The format of this page is
- A summary of the key points relevant up to 2020
- An online and printable version of the 2012/3 publication “one in a million”
- A summary of the main points raised by more recent papers and reports
- Access to a list of the key papers and reports published since 2012/3
- Access to an archive of other reports etc.
Key Points (Updated 2020)
- Oral health and general health are strongly linked. Poor oral health can impact adversely on general health and well-being.
- Epidemiological studies and independent review of the relevant medical and scientific literature have consistently failed to find evidence that fluoride in water at or around one part per million has any deleterious effect on general health.
- People have drunk naturally fluoridated water at or around the one part per million concentration for generations. There is no evidence that they have suffered harm to their general health from doing so. There is evidence, however, that naturally fluoridated water benefits dental health.
- Today, an estimated 50 million people around the world are drinking naturally fluoridated water. More than 400 million people in 25 countries are supplied with fluoridated water.
Summary of Data Published Post 2012/2013
- Additional systematic reviews have been carried out in Ireland, New Zealand and Australia (Sutton et al, 2015; Royal Society of New Zealand, 2014; Jack et al, 2016; NHMRC, 2017a) covering a wide range of conditions. The three reviews could find no reliable evidence of any association between any of these conditions and community water fluoridation. The Australian review went further noting that there was clear evidence that cancer, Down syndrome, cognitive function, IQ, and hip fracture were not associated with community water fluoridation.
- Kim et al (2020) extend their2011 study to reaffirm that “community water fluoridation is not associated with an increased risk for osteosarcoma”.
- The Journal of the American Dental Association (JADA) has published a study that examined the potential link between topical fluoride or dietary fluoride supplements and osteosarcoma (bone cancer). The authors reached this conclusion: “Neither topical nor dietary fluoride supplements are associated with an increased risk of developing osteosarcoma.” The JADA article’s authors included Catherine Hayes, Chet Douglass and Frances Kim, all of whom collaborated on a 2011 article, which examined whether there was an association between the bone fluoride levels and osteosarcoma risk. The 2011 article found no significant association between the two. Many of you can recall that 10 years ago, bone cancer was one of the leading issues that fluoridation opponents raised (at least within the United States) when they attacked state or local CWF policies. https://jada.ada.org/article/S0002-8177(21)00043-X/pdf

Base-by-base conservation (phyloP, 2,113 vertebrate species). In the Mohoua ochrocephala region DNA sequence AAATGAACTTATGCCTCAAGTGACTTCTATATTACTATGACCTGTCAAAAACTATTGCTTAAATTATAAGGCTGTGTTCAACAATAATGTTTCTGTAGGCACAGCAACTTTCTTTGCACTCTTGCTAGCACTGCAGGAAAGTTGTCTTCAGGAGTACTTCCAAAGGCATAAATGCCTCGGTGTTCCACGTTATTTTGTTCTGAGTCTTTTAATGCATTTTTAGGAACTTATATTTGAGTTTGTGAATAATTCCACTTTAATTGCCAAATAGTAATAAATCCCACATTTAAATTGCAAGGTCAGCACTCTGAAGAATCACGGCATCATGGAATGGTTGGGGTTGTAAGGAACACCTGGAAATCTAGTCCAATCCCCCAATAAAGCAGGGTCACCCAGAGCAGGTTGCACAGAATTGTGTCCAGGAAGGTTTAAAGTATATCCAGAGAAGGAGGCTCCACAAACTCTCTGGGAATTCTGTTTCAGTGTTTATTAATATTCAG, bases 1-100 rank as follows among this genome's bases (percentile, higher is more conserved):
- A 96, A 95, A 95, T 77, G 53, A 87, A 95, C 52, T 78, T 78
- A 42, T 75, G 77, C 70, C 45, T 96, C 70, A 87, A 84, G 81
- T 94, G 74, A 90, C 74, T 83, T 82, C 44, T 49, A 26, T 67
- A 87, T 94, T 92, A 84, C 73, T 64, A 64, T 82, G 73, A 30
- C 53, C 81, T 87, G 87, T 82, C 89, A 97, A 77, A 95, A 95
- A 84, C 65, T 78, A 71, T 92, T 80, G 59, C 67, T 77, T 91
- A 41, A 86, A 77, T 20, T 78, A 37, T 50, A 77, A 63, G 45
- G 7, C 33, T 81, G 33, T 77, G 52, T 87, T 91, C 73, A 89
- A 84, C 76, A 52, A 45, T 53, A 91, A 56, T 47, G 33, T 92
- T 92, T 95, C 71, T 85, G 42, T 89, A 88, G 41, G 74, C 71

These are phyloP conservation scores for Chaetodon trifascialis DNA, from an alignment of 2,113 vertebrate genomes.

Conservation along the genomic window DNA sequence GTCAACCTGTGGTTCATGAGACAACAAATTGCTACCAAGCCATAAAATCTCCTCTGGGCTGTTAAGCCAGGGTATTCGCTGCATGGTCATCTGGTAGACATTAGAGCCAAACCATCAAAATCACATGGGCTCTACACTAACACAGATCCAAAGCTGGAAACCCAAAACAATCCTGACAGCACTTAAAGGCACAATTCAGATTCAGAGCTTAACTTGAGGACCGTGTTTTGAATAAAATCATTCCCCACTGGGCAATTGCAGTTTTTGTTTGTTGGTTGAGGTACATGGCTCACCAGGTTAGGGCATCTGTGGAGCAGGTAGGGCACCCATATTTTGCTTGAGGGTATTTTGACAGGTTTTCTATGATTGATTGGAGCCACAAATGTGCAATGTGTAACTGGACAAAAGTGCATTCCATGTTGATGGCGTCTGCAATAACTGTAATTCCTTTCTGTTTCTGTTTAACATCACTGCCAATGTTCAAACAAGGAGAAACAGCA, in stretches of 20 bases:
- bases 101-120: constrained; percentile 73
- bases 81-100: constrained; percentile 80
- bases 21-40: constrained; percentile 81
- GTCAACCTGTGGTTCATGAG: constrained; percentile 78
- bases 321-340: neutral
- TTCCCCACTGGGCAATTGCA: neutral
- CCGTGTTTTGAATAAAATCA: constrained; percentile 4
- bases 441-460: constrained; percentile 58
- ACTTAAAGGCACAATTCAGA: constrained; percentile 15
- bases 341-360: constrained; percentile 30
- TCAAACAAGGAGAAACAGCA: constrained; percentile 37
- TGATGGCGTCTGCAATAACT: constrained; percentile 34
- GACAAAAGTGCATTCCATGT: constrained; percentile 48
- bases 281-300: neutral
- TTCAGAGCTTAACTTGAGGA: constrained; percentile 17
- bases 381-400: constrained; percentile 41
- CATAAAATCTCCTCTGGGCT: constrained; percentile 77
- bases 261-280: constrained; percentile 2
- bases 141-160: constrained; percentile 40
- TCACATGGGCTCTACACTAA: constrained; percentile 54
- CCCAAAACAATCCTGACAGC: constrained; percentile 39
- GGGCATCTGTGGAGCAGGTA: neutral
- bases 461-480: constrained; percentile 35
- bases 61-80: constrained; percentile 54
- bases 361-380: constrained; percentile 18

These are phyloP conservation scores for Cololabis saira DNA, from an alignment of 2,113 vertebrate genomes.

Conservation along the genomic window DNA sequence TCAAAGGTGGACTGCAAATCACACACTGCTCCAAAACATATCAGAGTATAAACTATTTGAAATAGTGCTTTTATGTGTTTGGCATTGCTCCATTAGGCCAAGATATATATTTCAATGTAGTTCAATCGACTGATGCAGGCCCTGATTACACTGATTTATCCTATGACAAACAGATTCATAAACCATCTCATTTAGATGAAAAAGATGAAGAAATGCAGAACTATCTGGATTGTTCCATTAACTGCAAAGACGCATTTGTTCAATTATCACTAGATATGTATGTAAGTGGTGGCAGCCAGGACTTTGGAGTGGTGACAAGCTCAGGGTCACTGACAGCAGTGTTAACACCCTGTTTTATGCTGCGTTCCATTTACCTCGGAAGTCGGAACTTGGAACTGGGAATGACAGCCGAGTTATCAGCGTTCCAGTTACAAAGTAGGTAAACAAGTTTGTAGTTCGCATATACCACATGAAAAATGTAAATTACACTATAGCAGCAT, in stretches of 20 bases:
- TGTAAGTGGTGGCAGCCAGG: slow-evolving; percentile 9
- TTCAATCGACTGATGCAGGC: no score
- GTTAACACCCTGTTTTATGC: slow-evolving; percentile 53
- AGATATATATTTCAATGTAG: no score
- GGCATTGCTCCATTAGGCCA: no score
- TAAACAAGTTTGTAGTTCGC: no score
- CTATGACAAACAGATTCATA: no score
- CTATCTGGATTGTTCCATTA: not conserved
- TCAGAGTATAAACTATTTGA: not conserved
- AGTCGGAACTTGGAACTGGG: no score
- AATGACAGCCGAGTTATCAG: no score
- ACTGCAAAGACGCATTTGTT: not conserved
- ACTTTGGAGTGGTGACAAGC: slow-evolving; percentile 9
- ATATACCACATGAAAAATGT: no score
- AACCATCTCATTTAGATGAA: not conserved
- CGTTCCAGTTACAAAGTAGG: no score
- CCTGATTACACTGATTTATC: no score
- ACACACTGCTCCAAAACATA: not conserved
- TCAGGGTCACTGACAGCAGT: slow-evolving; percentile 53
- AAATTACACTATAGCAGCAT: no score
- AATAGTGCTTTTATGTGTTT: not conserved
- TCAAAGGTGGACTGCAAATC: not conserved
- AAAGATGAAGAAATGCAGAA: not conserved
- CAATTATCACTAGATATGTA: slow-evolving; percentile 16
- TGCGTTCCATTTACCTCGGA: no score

- A recent study has raised once again the issue of hypothyroidism (Peckham et al, 2015; 2017). However, this study has been widely criticised (Newton et al 2015; 2017; Foley, 2015; Grimes, 2015; Warren and Saraiva, 2015;) for a misleading interpretation of the existing literature, for an unusual analysis of the data and for failing to recognise the limitations of the study in drawing conclusions and recommendations. Analysing data from the national Canadian Health Measures Survey, Barbeirio et al (2017) found no association between fluoride exposure and thyroid functioning.
- Public Health England’s monitoring report (2018) presents new data on Down’s syndrome, hip fracture, kidney stones, osteosarcoma and bladder cancer. The report concludes that the findings are consistent with the view that water fluoridation is an effective and safe public health measure. The 2022 Health Monitoring Report backs up earlier reports into the safety and efficacy of water fluoridation.
- Researchers in Canada have presented new data claiming an association between fluoride exposure in pregnant women and cognitive function of their offspring. As a consequence, the US National Toxicology Program (NTP) undertook a systematic review of the literature. The NTP’s draft review (2019) was subjected to peer review by the prestigious National Academy of Sciences, Engineering and Medicine (2020). The National Academy’s Expert Committee was critical of the design and methods of many of the studies reviewed by the NTP, was critical of NTP’s own analysis, and of NTP’s failure to provide adequate support for its conclusions. The National Academy’s Expert Committee recommended that NTP conduct further work. The NTP has subsequently produced a second monograph, but a committee of The NASEM says that it ‘still falls short of providing clear and convincing documentation of the evidence to support its conclusions.’ The NASEM committee has recommended that the NTP further improves its monograph. It issued a review rejecting the NTP conclusion regarding fluorides safety. NASEM specifically states that NTP’s analysis cannot be used to draw any conclusions in regards to fluoride at the concentration used for community water fluoridation.
- A review by researchers in Germany (Guth et al 2020) concluded that “based on the totality of currently available scientific evidence the present review does not support the presumption that fluoride should be assessed as a human developmental neurotoxicant at the current exposure levels in Europe” and that “the evidence does not provide sufficient arguments to raise concerns” about water fluoridation or “justify the conclusion that fluoride is a human developmental neurotoxicant.”.
- Meanwhile, commenting on the new Canadian studies, the NHS website (2019) noted that “considerable past research has been conducted into the safety of fluoride including those conducted by the UK government and other international organisations. Overall, these studies all found that fluoride was not associated with significant health risks”.